Search Results for Tag: graphics
An online multimedia story is a combination of video, text, photos, audio, graphics and interactive elements where each aspect complements the others. It allows a reporter to draw on the strength of each medium to tell a more compelling story.
But making a multimedia story really shine requires forethought and planning. Even before going out to report, journalists need to think about how they’re going to approach the story, when they’re going to use video, text, sound or photos, and then tie everything together to create a cohesive package. onMedia’s Kyle James has tips on doing the prep work to make sure your multimedia story is a success.
Infographics can enhance a visual story’s appeal and are extremely helpful in presenting complex information in an easy-to-understand way. Now, it’s easier than ever to use graphics in your videos thanks to more advanced and user-friendly software. OnMedia’s Kyle James takes a look at how a production team from Indonesia used graphics effectively in their award winning video feature.
The social sciences can profit from data-driven journalism and vice-versa. Staff at the University of Zurich’s Institute of Political Science are so convinced of this that they’ll begin offering a major in data-driven journalism as part of their Master’s program starting in September 2013. The Institute’s head, Professor Fabrizio Gilardi, believes that the data-driven journalism course won’t just better qualify students for a career in the media. He also hopes that social scientists will start to utilize the techniques of data-driven journalism to present their research in more appealing ways. DW Akademie spoke to Gilardi about the new course.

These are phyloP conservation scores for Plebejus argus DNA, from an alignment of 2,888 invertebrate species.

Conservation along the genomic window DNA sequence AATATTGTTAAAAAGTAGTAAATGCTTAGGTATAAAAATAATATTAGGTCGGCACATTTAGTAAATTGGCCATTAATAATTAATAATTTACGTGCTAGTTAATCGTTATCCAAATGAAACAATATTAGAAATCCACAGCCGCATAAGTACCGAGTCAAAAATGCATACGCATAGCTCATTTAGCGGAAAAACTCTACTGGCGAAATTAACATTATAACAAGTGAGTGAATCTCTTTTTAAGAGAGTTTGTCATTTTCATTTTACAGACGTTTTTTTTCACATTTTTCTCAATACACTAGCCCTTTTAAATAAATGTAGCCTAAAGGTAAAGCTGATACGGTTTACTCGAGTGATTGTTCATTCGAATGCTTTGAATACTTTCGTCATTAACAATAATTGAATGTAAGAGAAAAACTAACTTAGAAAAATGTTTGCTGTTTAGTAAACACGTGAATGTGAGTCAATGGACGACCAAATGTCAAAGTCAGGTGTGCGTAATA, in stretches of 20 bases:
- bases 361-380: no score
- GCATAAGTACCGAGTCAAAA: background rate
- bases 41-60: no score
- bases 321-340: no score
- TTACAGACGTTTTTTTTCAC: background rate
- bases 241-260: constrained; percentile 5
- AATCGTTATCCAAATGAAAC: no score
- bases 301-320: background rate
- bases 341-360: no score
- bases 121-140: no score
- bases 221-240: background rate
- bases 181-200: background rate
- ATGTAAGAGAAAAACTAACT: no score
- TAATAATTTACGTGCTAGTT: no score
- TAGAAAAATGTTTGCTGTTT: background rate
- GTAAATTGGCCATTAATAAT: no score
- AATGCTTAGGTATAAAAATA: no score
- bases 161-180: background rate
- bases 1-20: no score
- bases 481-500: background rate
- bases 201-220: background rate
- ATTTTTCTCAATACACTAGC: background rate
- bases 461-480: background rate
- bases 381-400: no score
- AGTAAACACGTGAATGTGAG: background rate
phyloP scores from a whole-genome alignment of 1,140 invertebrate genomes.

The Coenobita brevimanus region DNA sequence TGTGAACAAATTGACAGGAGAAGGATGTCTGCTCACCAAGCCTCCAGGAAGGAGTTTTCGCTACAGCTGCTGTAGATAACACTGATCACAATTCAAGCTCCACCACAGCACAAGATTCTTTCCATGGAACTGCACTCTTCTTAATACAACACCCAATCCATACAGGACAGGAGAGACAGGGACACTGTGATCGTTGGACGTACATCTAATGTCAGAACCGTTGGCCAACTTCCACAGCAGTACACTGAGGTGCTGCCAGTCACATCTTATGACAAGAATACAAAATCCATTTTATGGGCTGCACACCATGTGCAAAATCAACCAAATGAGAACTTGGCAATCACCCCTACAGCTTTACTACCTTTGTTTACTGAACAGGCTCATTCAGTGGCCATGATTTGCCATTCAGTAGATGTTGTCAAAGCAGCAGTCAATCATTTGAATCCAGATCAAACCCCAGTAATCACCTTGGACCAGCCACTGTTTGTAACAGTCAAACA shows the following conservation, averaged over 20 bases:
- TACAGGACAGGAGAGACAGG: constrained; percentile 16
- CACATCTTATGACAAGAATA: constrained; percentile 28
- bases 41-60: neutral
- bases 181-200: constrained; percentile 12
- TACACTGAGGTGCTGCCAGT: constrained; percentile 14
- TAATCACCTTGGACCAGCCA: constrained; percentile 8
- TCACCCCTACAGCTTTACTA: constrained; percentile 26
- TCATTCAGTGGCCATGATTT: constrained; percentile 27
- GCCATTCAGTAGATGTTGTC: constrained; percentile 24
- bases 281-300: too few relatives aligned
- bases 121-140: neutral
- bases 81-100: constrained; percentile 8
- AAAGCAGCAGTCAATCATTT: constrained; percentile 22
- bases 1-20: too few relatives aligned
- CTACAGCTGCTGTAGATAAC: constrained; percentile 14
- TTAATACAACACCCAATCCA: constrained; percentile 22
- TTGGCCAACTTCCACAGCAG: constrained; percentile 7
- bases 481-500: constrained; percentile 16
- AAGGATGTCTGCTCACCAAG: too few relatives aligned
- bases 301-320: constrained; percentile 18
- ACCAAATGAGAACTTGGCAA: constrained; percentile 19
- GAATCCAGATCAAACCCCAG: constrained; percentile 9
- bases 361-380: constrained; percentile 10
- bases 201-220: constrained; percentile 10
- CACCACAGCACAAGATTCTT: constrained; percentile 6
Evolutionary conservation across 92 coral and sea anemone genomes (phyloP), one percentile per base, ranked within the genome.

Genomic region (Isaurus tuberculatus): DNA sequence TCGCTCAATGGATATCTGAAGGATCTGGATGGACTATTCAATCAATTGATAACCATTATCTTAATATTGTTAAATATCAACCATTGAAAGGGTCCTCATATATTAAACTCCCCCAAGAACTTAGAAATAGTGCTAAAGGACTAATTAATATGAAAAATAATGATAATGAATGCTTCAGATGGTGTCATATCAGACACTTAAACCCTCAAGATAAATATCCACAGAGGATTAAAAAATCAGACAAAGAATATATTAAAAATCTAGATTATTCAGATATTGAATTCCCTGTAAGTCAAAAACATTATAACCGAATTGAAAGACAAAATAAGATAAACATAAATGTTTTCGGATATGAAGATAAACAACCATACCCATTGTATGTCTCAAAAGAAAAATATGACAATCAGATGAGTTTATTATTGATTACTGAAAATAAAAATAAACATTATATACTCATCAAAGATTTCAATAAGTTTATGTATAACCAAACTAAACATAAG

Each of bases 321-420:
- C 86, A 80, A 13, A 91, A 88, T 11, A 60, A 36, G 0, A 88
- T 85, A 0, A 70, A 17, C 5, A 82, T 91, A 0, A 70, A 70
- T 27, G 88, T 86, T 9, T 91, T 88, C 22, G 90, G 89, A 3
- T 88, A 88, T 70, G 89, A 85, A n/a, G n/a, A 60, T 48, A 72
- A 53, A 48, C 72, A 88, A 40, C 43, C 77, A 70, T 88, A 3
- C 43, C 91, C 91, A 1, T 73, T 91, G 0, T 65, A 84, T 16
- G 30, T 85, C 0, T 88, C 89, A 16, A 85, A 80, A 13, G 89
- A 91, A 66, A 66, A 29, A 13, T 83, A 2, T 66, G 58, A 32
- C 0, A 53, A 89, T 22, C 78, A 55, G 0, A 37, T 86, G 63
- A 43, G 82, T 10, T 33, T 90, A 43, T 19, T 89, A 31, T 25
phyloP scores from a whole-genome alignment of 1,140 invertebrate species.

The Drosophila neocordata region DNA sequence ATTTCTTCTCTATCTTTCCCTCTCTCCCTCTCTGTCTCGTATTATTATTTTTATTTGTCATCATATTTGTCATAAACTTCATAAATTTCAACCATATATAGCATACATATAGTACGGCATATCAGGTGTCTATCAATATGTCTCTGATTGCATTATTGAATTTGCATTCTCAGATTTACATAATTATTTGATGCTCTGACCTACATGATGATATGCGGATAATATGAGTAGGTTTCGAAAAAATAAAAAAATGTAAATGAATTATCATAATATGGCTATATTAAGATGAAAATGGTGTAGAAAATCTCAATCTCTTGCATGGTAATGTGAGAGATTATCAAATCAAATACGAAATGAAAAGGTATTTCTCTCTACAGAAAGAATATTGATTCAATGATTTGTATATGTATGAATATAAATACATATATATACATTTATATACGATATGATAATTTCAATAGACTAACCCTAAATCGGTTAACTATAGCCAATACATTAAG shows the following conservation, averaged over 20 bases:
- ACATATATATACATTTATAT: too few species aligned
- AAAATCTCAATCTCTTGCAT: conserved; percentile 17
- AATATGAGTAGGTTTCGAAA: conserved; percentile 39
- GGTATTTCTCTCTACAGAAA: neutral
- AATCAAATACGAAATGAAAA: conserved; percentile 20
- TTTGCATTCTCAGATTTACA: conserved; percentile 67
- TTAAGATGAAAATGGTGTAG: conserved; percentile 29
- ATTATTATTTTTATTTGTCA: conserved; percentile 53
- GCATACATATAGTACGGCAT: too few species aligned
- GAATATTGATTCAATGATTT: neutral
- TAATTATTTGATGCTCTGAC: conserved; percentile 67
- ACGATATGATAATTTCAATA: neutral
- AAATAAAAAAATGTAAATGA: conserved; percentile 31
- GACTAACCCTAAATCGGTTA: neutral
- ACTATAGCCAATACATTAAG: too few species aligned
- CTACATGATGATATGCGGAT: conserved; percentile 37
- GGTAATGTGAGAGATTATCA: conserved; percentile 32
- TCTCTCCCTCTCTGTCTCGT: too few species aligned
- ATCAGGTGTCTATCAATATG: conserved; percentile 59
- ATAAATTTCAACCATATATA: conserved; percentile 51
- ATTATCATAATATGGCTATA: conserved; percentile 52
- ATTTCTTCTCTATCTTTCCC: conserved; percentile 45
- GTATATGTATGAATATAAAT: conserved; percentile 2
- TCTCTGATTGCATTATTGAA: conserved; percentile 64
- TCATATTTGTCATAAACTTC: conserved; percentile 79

Journalists use statistics on a nearly daily basis, but visualizing data is a different story. With a boom in tools and apps to generate infographics and more, this could be changing. One such tool is Datawrapper, developed by Deutsche Welle New Media staffer Mirko Lorenz. “It’s a tool for getting started with data-driven journalism,” Lorenz said. He came up with the idea, and developed it with two programmers. “We didn’t just want to make showy charts, it’s really about the right diagram for the data at hand,” Lorenz said.
Editing desks around the world have been experimenting with the tool, including the Guardian data blog, Le Monde, a Dortmund regional newspaper – and of course, the Deutsche Welle. Datawrapper is open-source, and can be freely downloaded – it’s available in English, German and French.
In an interview with DW Akademie, Lorenz clarified what he thinks the “right” portrayal of data is all about, and explained the advantages of Datawrapper for journalists.
TagsAfrica, data journalism, graphics, information graphics, investigative journalism, online journalism